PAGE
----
Technicians from the Historical Heritage section of the Directorate General of Cultural Heritage of the Ministry of Tourism, Culture and Environment have recently visited the ravine of the Salado Ravine, which exists in the complex of the archaeological site of La Bastida, in order to evaluate the current state of this infrastructure and take urgent actions to prevent their gradual degradation by the inclemencies of the weather.
These have been accompanied by the Mayor of Totana, Andrés García Cánovas, and technicians in charge of the research team of the Autonomous University of Barcelona (UAB) responsible for the excavation, musealization and dissemination project.
This research combines extensive archaeological excavations and specialized analyzes on past and future discoveries of La Bastida.
The intention of researchers and institutions involved in the project is to develop as soon as possible, in the short term, emergency interventions, and then draft a project that solves existing problems of foundations and the threat of collapse of the wall by the effect of runoff due to torrential rains.
Initially, it was agreed to carry out a technical assessment to specify the most urgent measures aimed at the safety, containment and protection of the well of the wall, as well as to quantify an estimate of its economic reach.
The technicians have verified the deficiencies of the mortars of the wall that are susceptible of repair by the immediate detachment;
and it has been valued to place a layer of sacrifice before replacement of fallen elements, structural consolidation and execution of works of drainage of later one.
Unique wall in Europe
The fortification of the Bronze Age, apparently unique in continental Europe, was discovered in the archaeological site of La Bastida, in Totana (Murcia), in 2012, in excavations led by Vicente Lull, professor of Prehistory of the UAB.
Built for about 4,200 years ago, the fortification has walls of three meters wide, solid square towers of up to seven meters of original height, a monumental entrance and a pointed archery, a preserved architectural element complete and unique in Europe.
The finding confirms, together with the other discoveries made in recent years, that the city was the most developed settlement in Europe, in political and military terms, of the Bronze Age, comparable only to the Minoan civilization of Crete.
The wall could protect a 4-hectare city located on a hill, and has architectural elements that involve the intervention of people with military knowledge from the East, similar to the ancient civilizations of the Mediterranean, as the second city of Troy.
The fortification was built with large stones set with mortar and reinforced by massive pyramidal towers distributed at close distance between them, and about 4 meters in the side.
The original height of the defensive complex would be, according to the experts, between 6 and 7 meters, and for the moment six towers have been discovered in a section of 70 meters, although the perimeter of the fortification was of about 300 meters.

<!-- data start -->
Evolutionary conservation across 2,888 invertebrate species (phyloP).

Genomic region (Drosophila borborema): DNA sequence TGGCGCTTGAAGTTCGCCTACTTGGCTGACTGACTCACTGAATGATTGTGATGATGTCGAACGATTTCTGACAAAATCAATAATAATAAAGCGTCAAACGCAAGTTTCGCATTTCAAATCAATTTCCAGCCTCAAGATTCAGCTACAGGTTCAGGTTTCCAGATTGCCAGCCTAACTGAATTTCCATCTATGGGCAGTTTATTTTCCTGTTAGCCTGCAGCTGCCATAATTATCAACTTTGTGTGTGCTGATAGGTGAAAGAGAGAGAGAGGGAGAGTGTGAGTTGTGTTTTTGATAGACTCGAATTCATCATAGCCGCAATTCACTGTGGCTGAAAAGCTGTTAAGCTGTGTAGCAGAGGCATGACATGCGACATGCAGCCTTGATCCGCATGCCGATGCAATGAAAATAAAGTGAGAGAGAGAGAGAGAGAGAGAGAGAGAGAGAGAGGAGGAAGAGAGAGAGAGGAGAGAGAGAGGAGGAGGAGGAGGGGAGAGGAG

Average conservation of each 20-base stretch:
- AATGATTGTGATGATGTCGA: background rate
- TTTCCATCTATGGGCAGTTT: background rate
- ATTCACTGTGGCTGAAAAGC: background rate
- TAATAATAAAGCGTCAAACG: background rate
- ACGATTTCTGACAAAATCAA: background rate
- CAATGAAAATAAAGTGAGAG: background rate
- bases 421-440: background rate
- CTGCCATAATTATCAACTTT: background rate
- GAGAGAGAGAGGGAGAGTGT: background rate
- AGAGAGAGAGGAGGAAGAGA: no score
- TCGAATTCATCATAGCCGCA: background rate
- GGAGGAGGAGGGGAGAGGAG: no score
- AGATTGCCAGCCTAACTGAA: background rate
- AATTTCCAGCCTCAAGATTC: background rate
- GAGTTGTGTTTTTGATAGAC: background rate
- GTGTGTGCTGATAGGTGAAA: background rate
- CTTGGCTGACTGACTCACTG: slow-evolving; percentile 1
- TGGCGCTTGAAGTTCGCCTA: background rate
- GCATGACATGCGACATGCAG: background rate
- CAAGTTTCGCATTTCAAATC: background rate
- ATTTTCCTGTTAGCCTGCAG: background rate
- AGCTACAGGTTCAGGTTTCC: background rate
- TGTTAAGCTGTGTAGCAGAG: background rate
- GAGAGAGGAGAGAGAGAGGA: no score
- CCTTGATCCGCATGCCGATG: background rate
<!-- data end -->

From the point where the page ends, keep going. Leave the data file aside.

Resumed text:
The entrance to the enclosure was made through a corridor flanked by powerful walls, which apparently closed with large doors embedded between thick wooden sticks.
In addition, the finding re-examines what is known about the origin of economic and political inequalities in Europe, the formation of the military establishment and the role of violence in the formation of traditions and identity.
One of the most important architectural elements discovered at the time was a pointed arch that ends a porch, a secondary gate near the entrance, which is whole and unprecedented in European prehistory.
Fortification, according to the researchers, was designed for combat, and is an innovation in the art of attacking and defending by people with experience in struggles unknown up until that time in the West.
The excavations carried out and the result of several carbon dating 14 indicate that La Bastida was probably the most powerful city in continental Europe during the Bronze Age and a fortified place from its beginnings, around 2,200 before our era, with a defensive system unusual in the Europe of his time.
The fortification is not the only finding, since between 2008 and 2011 came to light numerous houses of more than 70 square meters spread over the 4 hectares of the city, and other smaller buildings separated by accesses, corridors and squares.
There are also remains, in this complex, of a large raft with a 20 meter long dam that can store almost 400,000 liters of water, revealing the needs of the population, incomparable at the time.
The discoveries of the Bastida reveal a military, political and social rupture, and the establishment of a violent and classist power that lasted for 7 centuries and that conditioned the development of the communities of the rest of the Peninsula.
For experts, this discovery would rethink what is known about the origin of economic and political inequalities in Europe, the formation of the military establishment and the role of violence in the formation of identity traditions.
Source: Ayuntamiento de Totana